Israeli scientist has Nanose for sniffing out diseases

August 16, 2017
Professor Hossam Haick. Photo courtesy of the Technion-Israel Institute of Technology

If there is such a thing as a science superstar, it might be Hossam Haick, professor of chemical engineering and nanotechnology at the Technion-Israel Institute of Technology, who has received major science awards from countries around the world and has attracted large donations to support his work.

Born and raised in Nazareth, he left Israel after receiving his doctorate to study in the United States for a few years, then returned to the Technion.

Haick has been working since 2007 on what he calls the Nanose, a device designed to “sniff out” cancer and other diseases in the human body, including Parkinson’s, Alzheimer’s, gastric ailments, and more.

Haick discussed the Nanose, starting with the original concept for an artificial nose.

“We know that disease has a pattern of molecules in the breath. If you can detect these molecules, then you can associate them with a given disease,” he said. “Dogs have a very sophisticated olfactory system; it’s 10,000 times more sensitive than ours. The Nanose started out as an idea to try to imitate the olfactory system of the dog — exactly on the same principles — and to make real-world applications with it. One of these applications is to smell disease through the breath.

“In our lab, we take the two main parts of the dog’s olfactory system, the receptors and the brain, and try to imitate them in an electrical way, using nanotechnology. The ultimate device is known as the Nano-Artificial Nose — the Nanose.”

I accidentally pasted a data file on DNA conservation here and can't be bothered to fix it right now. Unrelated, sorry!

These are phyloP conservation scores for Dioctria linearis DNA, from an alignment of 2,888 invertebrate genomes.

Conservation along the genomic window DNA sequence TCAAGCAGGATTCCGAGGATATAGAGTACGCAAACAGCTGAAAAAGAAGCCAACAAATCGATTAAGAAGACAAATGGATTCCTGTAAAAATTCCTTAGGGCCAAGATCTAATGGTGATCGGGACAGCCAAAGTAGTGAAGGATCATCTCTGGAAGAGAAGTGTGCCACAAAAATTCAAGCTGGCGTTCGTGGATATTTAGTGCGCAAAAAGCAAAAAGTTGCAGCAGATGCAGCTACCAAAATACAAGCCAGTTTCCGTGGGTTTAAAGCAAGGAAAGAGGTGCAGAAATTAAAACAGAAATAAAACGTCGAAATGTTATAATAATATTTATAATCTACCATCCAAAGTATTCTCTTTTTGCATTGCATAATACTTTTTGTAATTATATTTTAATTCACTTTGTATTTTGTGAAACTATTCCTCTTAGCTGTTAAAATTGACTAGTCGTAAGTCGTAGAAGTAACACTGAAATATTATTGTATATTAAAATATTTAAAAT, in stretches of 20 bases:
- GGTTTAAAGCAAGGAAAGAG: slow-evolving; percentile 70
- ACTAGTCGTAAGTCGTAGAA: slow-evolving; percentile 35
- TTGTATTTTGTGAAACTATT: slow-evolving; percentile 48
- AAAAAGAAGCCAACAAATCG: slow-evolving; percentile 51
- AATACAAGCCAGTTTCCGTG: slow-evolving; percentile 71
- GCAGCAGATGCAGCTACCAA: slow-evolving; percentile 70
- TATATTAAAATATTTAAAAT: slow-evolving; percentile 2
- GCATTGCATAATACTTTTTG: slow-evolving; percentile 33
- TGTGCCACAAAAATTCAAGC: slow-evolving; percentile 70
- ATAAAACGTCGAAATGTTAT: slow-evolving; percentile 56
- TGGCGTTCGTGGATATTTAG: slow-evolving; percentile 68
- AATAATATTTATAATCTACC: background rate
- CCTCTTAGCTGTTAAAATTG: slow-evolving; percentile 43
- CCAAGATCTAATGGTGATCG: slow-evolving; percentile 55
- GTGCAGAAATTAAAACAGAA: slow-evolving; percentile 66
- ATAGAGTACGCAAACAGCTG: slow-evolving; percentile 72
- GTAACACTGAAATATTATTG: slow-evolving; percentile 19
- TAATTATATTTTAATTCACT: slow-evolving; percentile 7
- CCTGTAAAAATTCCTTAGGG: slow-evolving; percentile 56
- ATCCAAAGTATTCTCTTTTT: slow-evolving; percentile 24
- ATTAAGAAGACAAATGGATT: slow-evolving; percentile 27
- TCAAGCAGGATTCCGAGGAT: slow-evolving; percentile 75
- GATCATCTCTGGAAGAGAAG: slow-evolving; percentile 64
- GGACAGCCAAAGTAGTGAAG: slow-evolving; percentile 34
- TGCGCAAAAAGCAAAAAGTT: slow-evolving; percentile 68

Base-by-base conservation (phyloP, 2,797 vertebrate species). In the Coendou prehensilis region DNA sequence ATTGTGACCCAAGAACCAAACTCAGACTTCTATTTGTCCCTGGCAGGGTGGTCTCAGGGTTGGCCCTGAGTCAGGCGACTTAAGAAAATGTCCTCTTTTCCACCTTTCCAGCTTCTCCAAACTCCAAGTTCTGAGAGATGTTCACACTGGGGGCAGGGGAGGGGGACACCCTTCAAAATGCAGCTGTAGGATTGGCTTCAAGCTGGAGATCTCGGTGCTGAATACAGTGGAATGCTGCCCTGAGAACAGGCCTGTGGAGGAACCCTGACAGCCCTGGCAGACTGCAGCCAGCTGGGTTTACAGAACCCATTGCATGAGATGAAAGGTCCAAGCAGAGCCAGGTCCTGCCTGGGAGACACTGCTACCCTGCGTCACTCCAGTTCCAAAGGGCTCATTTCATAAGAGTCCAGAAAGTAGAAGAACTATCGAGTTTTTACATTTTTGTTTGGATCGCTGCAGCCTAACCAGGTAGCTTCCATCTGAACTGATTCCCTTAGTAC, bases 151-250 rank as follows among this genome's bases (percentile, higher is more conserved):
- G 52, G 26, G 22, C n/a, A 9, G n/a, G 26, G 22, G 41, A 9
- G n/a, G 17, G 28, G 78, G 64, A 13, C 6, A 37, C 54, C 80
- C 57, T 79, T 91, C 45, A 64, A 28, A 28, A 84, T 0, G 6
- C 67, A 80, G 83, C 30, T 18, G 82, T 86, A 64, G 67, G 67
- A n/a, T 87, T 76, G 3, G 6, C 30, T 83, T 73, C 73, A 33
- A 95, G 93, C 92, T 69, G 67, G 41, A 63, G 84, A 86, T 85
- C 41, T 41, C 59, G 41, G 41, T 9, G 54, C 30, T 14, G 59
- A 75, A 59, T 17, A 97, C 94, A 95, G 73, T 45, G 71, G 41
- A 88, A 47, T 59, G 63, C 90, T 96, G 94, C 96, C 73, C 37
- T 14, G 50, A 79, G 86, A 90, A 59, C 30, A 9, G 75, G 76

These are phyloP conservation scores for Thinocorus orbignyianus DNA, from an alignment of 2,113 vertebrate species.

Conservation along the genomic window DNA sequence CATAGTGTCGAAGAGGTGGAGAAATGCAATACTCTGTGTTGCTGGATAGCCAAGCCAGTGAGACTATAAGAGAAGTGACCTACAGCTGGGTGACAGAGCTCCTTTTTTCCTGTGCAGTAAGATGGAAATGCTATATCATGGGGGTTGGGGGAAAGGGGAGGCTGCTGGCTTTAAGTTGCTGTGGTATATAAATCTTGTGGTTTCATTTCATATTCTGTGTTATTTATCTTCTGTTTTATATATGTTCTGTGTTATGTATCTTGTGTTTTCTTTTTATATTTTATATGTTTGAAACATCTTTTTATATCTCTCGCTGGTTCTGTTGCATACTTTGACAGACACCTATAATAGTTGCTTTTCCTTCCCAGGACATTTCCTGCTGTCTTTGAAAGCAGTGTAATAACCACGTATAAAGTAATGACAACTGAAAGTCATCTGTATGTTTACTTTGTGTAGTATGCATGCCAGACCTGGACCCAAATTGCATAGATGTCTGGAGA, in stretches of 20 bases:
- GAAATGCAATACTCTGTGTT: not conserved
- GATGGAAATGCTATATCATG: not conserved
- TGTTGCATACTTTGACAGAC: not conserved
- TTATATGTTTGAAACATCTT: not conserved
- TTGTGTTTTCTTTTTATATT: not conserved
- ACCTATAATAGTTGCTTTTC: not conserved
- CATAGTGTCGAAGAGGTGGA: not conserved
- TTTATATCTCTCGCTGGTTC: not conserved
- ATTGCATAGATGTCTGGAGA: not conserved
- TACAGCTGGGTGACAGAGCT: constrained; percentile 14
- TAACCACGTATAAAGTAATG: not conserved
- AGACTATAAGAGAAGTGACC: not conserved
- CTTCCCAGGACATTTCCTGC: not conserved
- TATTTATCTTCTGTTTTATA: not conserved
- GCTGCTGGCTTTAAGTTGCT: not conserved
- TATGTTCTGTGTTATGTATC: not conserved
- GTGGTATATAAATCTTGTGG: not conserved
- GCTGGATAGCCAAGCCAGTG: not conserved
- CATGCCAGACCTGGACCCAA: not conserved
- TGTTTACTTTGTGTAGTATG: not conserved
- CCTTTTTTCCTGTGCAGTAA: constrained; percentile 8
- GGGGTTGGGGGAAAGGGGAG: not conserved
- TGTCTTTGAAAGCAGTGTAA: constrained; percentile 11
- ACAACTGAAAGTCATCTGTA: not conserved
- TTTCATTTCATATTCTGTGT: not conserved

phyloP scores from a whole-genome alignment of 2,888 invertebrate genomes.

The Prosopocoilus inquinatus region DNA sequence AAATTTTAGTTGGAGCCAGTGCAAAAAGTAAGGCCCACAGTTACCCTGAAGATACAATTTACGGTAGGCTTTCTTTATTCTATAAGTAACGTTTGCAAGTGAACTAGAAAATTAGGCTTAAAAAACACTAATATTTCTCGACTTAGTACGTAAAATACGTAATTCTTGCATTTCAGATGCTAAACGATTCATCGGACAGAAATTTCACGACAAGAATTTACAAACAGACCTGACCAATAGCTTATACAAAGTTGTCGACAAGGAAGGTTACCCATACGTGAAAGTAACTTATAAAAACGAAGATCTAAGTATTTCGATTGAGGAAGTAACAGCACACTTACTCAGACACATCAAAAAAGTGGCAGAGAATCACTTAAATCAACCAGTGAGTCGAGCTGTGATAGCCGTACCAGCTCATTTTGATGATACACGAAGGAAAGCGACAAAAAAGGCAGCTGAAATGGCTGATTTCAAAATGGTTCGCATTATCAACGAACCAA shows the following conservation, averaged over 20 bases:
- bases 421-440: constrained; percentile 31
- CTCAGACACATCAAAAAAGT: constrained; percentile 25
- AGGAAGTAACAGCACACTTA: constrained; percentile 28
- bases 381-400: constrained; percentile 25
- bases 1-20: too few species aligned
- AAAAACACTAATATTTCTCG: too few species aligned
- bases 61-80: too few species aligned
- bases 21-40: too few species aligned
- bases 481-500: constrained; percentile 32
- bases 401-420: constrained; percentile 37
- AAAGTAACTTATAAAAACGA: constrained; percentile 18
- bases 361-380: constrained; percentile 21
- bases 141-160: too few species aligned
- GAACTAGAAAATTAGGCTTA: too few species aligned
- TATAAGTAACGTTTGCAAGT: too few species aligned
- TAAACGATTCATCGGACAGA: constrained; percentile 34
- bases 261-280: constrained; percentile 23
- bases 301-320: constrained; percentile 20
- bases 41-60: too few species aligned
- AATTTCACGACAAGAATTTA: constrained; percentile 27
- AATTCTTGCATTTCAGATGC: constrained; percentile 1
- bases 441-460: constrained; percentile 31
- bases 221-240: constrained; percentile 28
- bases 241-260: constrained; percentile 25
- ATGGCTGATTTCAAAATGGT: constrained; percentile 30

The application for the Nanose has advanced since it first was used on patients.

“Initially, in clinical studies, we had success detecting advanced-stage lung cancer, and we published our findings,” Haick said. “But very soon we realized that the most important application of this technology is early-stage detection — before the patient himself or herself is feeling the disease, which is usually not until the advanced stages. And even further: If you can predict whether a healthy person is at high risk to get cancer, you can begin taking preventive measures. So right now, we are working on detecting, with exhaled breath, whether a person is at risk to have cancer in the future.”

Haick talked about what makes the Nanose different from other diagnostic tools and said, “Some advantages of our technology are that it’s portable, noninvasive and faster than the CT scan. We can detect cancer even before you can see it in the CT. Moreover, by analyzing breath, we can discriminate between different types of lung cancer, early stage from late, and most important, the benign from the malignant. And we can do it with a very high accuracy rate.”

Haick has a vision for the future of the Nanose. “Ultimately, we want our device to be easy to use,” he said. “In 20 years, we hope to have a device that is portable or can be integrated with a smartphone. And it should work. But the most critical part of this project is cost. So we are working hard to make the device inexpensive; we hope to bring it to the order of a few hundred dollars. Then it can be provided not only to hospitals but to family doctors and pharmacies, where the tests can be part of routine examinations.”

Haick said the project carries “a lot” of risks. “Inventive projects usually are risky,” he said. “But we are taking these risky steps without going against the stream — and we are able to show results. We are advancing good science, which can help society.”

LIN ARISON and DIANA C. STOLL are the creators of “The Desert and the Cities Sing: Discovering Today’s Israel,” a box set of books, photographs, video content and more that highlights Israel’s creative achievement and innovation.

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